EU Commissioner for Climate Action and Energy Miguel Arias Cañete praised the proposal, saying that the “ambitious” plan is “one I am convinced we can achieve through the collective efforts of all member states.” 

“The national binding targets we are proposing are fair, flexible, and realistic,” he added. “With these proposals, we are showing that we have done our homework and that we keep our promises.”

Some climate watchers have suggested that more work can be done, however. Climate Action Network (CAN) Europe cautioned that, since countries’ emissions baselines will be established by averaging their emissions from 2016 to 2018, the proposal “rewards” countries that are falling behind on their 2020 emissions reductions pledges. This policy feature may also disincentivise countries from cutting more emissions before 2020.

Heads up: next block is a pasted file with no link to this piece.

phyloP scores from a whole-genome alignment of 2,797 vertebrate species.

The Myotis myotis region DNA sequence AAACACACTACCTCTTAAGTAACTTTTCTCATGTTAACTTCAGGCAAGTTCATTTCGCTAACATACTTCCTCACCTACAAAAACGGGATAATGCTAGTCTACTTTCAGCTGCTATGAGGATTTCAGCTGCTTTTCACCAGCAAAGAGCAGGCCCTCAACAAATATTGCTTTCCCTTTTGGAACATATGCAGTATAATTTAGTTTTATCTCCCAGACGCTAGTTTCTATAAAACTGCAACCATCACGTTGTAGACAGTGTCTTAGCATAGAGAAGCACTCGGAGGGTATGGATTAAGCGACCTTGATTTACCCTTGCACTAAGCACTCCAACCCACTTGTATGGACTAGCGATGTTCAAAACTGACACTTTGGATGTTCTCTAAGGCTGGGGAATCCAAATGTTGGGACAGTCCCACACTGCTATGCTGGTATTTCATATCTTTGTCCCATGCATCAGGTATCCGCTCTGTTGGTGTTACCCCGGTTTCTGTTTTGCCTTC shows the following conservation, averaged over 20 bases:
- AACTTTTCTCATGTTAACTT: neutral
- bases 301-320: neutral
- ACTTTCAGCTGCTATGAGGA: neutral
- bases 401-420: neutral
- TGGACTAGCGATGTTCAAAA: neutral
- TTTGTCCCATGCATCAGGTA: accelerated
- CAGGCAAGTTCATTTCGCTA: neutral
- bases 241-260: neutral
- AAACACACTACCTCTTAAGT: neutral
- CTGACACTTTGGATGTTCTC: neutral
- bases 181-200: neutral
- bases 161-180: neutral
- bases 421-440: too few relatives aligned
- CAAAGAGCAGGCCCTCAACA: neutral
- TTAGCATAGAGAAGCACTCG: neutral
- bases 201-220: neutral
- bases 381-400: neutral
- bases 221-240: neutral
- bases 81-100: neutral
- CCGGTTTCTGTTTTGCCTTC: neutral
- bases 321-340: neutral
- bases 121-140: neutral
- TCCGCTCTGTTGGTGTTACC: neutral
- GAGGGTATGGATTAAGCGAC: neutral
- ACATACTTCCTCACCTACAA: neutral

Policymakers are expected to scrutinise and debate the proposals for at least a year, Carbon-Pulse reports, and any changes to the final bill must receive approval from a majority of the EU Parliament and member states in the EU Council, as well as the European Commission.

In the meantime, Norway and Iceland have expressed interest in participating in the Effort Sharing Regulation, with both already members of the ETS. The current proposal is “without prejudice” to either of their positions.

The European Commission anticipates more legislative proposals later in 2016 focused on renewable energy and energy efficiency that will complement the Effort Sharing Regulation and speed up the EU’s transition to a cleaner economy.

ICTSD reporting; “EU Commission unveils post-2020 plan to cut emissions outside ETS,” CARBON PULSE, 20 July 2016; “ANALYSIS: EU’s 2030 climate plan hits southern states while shielding the east,” CARBON PULSE, 22 July 2016.